Starkey International Institute for Household Management

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The Starkey International Institute for Household Management, commonly known as Starkey and nicknamed Butler Boot Camp,[1] is a vocational school for Household Manager butlers founded in 1990 by Mary Louise Starkey and based in a Georgian-style mansion in Denver, Colorado, United States.

Training costs upwards of $13,000,and involves three main programs related to the Private Service position a Household Management program (eight weeks long), an Estate Management program (four weeks long), and a Service Management System program (one week long and also offered via correspondence) The school graduates over 60 trainees a year.[1] As of 1999, the school had planned a satellite school in the Washington, D.C. area.[1]

Members of the US military report most of the enlisted aides serving US Generals and Admirals have been trained by Starkey. It trains them to understand international protocol for entertaining visiting dignitaries, cooking skills, and understanding overall household service management. Among the school's regulations are a ban on the use of given names and the wearing of a uniform. Starkey emphasizes personal boundaries and professionalism. The school prefers the term "household manager" as a gender-neutral equivalent of "butler".[1] Most students come from a background in a related field such as catering or property management, Higher Education and are generally older and starting second careers.[1] The school initially used The Remains of the Day author Kazuo Ishiguro as a "model for butlering".[2]

Today's Estate and Household Managers are authorities on service and well educated, demand is particularly strong. According to one expert, the U.S. was experiencing an unprecedented increase in the number of households that could afford a Household Manager .[1] At this time demand far exceeded supply, and the school itself has a long waiting list.[2]

This school and its owner was the subject of an investigative journalism article by John P. Davidson in Harper's Magazine in January 2014.[3]

Controversies[edit]

In 2001, the school organized a "butler's convention" in Denver, with Paul Burrell as a keynote speaker. After the former butler to Princess Diana began speaking openly in his dispute with the royal family, Starkey was said to have criticized him for "betraying his ethics". She says the lessons from Mr. Burrell was an important one. She said if a client makes your situation intolerable, the only ethical choice was to quit.[4]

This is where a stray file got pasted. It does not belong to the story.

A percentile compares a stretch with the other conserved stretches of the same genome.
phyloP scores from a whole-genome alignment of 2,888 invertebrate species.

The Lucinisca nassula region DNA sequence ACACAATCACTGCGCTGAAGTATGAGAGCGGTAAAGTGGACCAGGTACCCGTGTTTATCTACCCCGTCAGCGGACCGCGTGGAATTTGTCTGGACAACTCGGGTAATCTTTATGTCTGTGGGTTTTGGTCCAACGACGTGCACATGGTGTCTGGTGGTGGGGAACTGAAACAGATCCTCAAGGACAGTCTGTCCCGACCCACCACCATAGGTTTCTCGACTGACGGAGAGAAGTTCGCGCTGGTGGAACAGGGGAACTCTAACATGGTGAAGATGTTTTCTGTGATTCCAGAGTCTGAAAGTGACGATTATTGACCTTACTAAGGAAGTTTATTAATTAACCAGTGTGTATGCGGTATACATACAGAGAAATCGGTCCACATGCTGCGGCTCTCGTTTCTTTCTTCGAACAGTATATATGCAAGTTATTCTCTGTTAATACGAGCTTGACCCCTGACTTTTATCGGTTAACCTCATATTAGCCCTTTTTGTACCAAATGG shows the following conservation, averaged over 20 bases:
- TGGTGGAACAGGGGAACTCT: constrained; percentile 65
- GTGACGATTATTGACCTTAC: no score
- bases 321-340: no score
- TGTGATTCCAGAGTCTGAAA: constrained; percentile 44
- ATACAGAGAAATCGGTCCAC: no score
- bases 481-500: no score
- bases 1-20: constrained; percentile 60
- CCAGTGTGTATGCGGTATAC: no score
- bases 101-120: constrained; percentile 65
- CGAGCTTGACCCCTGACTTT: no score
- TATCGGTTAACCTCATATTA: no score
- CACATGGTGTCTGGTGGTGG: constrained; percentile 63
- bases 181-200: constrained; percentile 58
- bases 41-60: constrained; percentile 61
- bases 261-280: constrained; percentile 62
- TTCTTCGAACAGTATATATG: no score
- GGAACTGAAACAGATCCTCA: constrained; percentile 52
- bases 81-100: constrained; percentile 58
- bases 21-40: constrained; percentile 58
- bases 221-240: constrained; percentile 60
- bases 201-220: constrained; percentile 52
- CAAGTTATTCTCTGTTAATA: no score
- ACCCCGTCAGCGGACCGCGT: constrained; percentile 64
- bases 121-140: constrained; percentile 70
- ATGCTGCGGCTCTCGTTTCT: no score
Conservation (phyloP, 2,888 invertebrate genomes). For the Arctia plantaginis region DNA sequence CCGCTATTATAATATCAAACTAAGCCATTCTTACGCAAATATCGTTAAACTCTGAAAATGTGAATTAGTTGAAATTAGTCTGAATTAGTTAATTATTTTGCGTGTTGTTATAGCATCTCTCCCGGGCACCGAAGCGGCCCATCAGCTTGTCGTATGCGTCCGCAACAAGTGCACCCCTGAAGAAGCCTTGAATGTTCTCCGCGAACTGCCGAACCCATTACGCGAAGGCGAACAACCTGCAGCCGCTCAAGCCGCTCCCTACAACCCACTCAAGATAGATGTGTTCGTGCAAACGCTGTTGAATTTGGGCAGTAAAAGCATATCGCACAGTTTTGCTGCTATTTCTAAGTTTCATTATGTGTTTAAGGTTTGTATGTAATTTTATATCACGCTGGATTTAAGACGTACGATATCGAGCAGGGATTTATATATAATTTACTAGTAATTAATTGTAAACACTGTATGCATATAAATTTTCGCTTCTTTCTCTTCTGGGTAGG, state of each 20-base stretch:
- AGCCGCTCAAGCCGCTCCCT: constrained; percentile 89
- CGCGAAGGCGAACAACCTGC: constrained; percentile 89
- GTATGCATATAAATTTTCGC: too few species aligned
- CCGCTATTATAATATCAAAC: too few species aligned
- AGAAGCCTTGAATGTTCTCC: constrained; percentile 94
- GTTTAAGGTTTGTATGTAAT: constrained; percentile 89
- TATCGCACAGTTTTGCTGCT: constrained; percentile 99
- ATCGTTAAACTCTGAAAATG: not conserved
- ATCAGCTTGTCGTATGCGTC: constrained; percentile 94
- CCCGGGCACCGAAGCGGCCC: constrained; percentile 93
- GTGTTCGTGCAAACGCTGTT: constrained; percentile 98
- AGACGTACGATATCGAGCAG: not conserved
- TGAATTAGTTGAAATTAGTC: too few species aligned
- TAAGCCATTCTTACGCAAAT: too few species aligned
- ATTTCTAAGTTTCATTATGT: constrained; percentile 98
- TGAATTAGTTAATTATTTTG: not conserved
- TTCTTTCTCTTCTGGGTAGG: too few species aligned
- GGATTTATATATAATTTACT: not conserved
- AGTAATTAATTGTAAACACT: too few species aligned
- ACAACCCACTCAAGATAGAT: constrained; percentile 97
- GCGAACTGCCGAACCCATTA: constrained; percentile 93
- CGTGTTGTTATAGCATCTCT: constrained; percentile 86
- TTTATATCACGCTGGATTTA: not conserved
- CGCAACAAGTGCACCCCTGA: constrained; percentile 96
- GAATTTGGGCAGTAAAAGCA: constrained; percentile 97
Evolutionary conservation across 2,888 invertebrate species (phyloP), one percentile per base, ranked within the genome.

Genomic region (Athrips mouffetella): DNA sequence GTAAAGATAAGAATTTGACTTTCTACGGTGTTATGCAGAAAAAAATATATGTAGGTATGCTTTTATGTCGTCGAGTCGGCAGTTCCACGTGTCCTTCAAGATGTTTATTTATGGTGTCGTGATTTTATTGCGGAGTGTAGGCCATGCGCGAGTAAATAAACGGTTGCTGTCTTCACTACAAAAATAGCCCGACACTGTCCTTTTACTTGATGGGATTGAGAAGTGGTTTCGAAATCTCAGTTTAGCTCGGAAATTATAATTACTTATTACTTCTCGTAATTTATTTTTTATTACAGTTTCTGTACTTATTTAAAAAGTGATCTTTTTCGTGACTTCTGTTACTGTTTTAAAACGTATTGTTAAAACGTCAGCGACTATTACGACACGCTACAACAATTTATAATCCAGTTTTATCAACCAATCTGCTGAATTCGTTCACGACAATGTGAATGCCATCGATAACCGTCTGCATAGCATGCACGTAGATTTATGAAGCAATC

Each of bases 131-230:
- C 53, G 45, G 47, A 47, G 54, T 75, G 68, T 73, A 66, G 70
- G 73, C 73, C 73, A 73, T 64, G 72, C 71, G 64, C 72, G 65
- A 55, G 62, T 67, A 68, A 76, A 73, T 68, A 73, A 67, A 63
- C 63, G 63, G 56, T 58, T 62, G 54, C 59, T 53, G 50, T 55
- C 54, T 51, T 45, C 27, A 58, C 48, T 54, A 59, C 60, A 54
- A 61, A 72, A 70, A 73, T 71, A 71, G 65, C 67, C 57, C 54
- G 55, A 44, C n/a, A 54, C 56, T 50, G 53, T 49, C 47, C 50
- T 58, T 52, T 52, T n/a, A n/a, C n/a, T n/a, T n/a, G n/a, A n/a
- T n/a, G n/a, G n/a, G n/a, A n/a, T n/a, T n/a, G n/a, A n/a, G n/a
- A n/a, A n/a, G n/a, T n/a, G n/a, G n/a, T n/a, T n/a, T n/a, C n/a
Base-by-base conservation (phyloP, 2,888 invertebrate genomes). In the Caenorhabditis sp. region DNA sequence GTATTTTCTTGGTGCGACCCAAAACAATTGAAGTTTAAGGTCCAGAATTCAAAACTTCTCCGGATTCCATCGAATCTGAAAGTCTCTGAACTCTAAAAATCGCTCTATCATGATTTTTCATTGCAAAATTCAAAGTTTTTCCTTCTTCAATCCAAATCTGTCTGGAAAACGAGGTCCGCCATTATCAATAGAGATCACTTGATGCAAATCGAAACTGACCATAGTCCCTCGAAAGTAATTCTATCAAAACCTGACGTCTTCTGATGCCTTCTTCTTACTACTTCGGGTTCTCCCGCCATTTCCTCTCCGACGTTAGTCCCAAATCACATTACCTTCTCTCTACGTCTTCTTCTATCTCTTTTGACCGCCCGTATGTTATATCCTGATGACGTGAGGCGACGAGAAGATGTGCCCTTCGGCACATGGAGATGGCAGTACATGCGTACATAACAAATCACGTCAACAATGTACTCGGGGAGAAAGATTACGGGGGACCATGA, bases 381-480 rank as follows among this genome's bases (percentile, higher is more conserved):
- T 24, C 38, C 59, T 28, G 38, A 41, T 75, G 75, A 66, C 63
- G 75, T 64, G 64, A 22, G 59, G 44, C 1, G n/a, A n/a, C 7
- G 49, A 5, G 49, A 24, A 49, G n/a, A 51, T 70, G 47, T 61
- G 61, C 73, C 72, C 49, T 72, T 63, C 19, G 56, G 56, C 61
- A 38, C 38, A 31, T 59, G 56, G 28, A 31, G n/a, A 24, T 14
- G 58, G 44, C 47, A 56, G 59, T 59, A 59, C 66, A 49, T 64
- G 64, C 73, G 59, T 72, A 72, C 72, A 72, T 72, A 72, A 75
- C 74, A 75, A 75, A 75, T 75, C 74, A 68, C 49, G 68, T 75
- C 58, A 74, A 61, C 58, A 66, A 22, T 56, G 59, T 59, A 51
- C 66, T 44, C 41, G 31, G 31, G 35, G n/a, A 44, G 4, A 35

In June 2008 Mary Starkey pleaded guilty to assaulting (although she was completely cleared later of any wrongdoing) one of her students at the Institute, Lisa Kirkpatrick, in Denver District Court.[5] The original incident occurred in January 2007 when Starkey was observed by several students to yell at Kirkpatrick. The reason given was that Starkey did not like how Kirkpatrick appeared to be under the influence of substances unknown and could not stand up for a school picture.

Sometime after the assault, students at the Institute confronted Starkey. They expressed their displeasure and concerns, including: Starkey at students and employees; They were anxious because they discovered the pin each successful graduate would receive — a pin symbolizing that they were all official, Starkey Certified Household Managers and ready to supervise the upkeep and administration of some of the most glamorous estates in the world — had little real-world value.[6]

Mary Starkey's legal saga was first reported in Denver's local tabloid Westword. A previous injury 10 years prior was instigated and was finally found not to be credible in part due to substance abuse; furthermore, the person in question had not disclosed these conditions upon application to the school.[7]

Sources[edit]

References[edit]

  1. ^ a b c d e f Blaine Harden (October 24, 1999). "Molding Loyal Pamperers for the Newly Rich". The New York Times. Retrieved 2007-11-11. 
  2. ^ a b Philip Delves Broughton (October 28, 1999). "Leave it to Jeeves at £75,000 a year". Irish Independent. Retrieved 2007-11-11. 
  3. ^ "You rang?: Mastering the art of serving the rich." Harper's Magazine. January 2014; pp41-56
  4. ^ Blaine Harden (November 17, 2002). "The Butler Burns His Bridges And Gets the Best Revenge". The New York Times. Retrieved 2007-11-11. 
  5. ^ Michael Roberts (September 23, 2008). "Mary Starkey cleared of domestic abuse charges despite husband's objections". Westword. Denver: Village Voice Media. Retrieved 2008-09-23. 
  6. ^ Joel Warner (August 7, 2007). "At Your Disservice". Westword. Denver: Village Voice Media. Retrieved 2007-11-17. 
  7. ^ Joel Warner (June 5, 2009). "Mary Louise Starkey speaks out about accusers". Westword. Denver: Village Voice Media. Retrieved 2009-06-05. 

External links[edit]